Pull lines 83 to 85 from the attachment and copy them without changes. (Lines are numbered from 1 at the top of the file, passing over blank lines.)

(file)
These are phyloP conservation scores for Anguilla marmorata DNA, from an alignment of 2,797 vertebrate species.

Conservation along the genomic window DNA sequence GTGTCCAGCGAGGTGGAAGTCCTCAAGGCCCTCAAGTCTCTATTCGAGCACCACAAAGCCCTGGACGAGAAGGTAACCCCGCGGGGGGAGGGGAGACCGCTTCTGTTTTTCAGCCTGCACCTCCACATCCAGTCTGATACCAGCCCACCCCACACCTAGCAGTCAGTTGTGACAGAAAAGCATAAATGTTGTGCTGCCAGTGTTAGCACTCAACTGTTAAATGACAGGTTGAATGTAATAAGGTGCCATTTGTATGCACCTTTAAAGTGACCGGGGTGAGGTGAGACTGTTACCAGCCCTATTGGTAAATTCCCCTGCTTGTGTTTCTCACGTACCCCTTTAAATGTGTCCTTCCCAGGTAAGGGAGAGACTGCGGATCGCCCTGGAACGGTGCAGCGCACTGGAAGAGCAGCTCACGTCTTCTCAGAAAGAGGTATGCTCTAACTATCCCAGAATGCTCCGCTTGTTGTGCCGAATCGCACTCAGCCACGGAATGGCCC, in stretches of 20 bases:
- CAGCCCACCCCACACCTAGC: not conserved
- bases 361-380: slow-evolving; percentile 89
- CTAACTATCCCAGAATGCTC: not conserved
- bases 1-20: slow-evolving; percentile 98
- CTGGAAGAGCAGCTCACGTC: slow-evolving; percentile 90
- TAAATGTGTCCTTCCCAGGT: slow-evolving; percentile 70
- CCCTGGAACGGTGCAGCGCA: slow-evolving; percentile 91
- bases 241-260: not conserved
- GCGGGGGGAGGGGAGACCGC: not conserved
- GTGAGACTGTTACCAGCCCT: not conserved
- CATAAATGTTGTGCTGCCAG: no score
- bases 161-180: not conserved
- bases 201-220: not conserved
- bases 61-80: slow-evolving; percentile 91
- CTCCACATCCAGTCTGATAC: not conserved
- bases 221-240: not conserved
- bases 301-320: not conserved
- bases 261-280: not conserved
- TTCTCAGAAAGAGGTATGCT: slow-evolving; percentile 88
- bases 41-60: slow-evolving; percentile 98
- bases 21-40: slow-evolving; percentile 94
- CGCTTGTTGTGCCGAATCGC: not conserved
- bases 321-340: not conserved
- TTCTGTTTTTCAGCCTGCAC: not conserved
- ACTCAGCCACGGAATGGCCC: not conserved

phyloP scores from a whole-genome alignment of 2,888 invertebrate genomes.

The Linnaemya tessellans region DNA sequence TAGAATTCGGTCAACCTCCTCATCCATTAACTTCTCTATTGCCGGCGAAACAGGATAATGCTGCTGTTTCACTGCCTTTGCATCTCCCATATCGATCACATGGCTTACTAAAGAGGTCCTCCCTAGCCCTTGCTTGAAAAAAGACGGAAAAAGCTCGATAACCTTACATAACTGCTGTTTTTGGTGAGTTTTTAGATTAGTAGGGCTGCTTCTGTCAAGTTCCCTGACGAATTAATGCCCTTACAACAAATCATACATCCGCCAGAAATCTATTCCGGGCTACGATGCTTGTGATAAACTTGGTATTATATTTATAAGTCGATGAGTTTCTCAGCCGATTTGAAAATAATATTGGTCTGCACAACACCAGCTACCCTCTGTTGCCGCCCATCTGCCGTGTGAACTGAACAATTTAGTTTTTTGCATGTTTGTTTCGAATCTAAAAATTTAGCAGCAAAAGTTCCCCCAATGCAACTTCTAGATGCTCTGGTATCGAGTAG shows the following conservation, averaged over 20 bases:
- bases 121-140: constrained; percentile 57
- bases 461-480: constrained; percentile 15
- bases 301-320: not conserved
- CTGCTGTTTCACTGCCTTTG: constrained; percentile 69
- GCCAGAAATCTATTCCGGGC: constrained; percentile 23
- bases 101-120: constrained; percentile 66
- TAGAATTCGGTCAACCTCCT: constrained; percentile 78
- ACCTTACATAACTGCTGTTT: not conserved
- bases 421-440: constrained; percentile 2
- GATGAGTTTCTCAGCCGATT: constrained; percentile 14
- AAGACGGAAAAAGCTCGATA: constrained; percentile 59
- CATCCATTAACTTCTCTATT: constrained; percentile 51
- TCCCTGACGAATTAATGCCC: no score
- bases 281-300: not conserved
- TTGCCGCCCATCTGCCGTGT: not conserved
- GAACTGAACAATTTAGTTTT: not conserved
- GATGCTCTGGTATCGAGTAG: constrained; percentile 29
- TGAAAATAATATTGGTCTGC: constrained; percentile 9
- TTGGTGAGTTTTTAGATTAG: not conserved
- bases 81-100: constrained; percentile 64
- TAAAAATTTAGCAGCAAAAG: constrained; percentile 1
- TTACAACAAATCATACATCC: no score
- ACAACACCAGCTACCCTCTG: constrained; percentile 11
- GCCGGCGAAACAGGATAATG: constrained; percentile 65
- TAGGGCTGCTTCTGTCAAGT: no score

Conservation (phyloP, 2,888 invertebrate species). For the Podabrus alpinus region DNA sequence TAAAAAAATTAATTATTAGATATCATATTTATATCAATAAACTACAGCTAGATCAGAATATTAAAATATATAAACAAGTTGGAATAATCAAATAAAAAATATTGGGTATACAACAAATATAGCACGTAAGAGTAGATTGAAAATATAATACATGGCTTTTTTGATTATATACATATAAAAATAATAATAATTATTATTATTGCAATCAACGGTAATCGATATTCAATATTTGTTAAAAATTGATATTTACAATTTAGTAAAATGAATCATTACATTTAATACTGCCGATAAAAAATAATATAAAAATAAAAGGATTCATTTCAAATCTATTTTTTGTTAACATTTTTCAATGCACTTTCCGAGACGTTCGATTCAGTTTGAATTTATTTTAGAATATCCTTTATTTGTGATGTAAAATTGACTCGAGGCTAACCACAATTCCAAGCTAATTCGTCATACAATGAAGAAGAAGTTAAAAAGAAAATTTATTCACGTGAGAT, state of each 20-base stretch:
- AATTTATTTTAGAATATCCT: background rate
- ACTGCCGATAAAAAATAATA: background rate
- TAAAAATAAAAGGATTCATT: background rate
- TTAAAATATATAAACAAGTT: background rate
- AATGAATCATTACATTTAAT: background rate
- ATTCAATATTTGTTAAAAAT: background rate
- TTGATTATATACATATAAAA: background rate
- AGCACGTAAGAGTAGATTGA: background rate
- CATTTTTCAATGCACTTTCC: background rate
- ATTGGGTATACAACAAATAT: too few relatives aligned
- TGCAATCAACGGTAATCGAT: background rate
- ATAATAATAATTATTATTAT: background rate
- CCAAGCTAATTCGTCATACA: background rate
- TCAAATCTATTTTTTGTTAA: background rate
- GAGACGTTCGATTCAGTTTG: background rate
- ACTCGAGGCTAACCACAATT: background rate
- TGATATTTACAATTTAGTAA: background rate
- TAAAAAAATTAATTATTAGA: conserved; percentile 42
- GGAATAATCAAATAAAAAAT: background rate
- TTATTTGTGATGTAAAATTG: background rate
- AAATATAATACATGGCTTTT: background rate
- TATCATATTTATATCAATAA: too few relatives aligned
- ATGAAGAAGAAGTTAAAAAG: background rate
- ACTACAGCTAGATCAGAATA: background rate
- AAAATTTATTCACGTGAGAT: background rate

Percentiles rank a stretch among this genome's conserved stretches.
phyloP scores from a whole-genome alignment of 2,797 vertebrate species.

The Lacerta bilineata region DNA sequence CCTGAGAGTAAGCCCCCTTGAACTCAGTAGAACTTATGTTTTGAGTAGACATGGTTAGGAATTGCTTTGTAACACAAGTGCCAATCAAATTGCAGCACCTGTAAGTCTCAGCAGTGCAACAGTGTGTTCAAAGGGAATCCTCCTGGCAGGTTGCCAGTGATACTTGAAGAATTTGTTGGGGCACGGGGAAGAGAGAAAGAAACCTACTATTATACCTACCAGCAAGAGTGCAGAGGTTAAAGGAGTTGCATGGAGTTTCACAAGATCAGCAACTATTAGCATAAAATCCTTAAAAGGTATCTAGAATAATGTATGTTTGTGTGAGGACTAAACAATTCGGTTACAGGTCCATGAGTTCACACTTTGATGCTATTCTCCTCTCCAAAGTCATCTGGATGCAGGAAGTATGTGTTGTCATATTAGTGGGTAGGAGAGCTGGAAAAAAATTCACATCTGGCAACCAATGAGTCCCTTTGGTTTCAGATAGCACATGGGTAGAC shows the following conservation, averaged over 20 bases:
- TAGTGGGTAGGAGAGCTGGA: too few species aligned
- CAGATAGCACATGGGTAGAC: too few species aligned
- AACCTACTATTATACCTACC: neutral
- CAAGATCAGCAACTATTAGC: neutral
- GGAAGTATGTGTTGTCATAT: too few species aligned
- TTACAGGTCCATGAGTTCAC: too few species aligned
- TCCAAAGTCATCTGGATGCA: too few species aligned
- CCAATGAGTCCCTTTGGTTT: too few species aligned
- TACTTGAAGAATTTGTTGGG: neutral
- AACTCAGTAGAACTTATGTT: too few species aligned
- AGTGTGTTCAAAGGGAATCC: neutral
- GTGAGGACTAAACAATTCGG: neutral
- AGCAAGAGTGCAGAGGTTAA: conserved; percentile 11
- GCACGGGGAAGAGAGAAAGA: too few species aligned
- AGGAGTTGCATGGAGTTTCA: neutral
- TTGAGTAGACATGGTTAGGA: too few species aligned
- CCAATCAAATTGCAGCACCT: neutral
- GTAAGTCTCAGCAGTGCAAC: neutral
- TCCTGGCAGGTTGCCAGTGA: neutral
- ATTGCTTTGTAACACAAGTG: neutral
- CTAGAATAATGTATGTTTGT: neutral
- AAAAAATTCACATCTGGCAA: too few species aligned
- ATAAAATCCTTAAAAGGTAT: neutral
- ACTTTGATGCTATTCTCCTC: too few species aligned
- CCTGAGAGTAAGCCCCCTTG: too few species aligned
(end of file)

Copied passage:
The Lacerta bilineata region DNA sequence CCTGAGAGTAAGCCCCCTTGAACTCAGTAGAACTTATGTTTTGAGTAGACATGGTTAGGAATTGCTTTGTAACACAAGTGCCAATCAAATTGCAGCACCTGTAAGTCTCAGCAGTGCAACAGTGTGTTCAAAGGGAATCCTCCTGGCAGGTTGCCAGTGATACTTGAAGAATTTGTTGGGGCACGGGGAAGAGAGAAAGAAACCTACTATTATACCTACCAGCAAGAGTGCAGAGGTTAAAGGAGTTGCATGGAGTTTCACAAGATCAGCAACTATTAGCATAAAATCCTTAAAAGGTATCTAGAATAATGTATGTTTGTGTGAGGACTAAACAATTCGGTTACAGGTCCATGAGTTCACACTTTGATGCTATTCTCCTCTCCAAAGTCATCTGGATGCAGGAAGTATGTGTTGTCATATTAGTGGGTAGGAGAGCTGGAAAAAAATTCACATCTGGCAACCAATGAGTCCCTTTGGTTTCAGATAGCACATGGGTAGAC shows the following conservation, averaged over 20 bases:
- TAGTGGGTAGGAGAGCTGGA: too few species aligned
- CAGATAGCACATGGGTAGAC: too few species aligned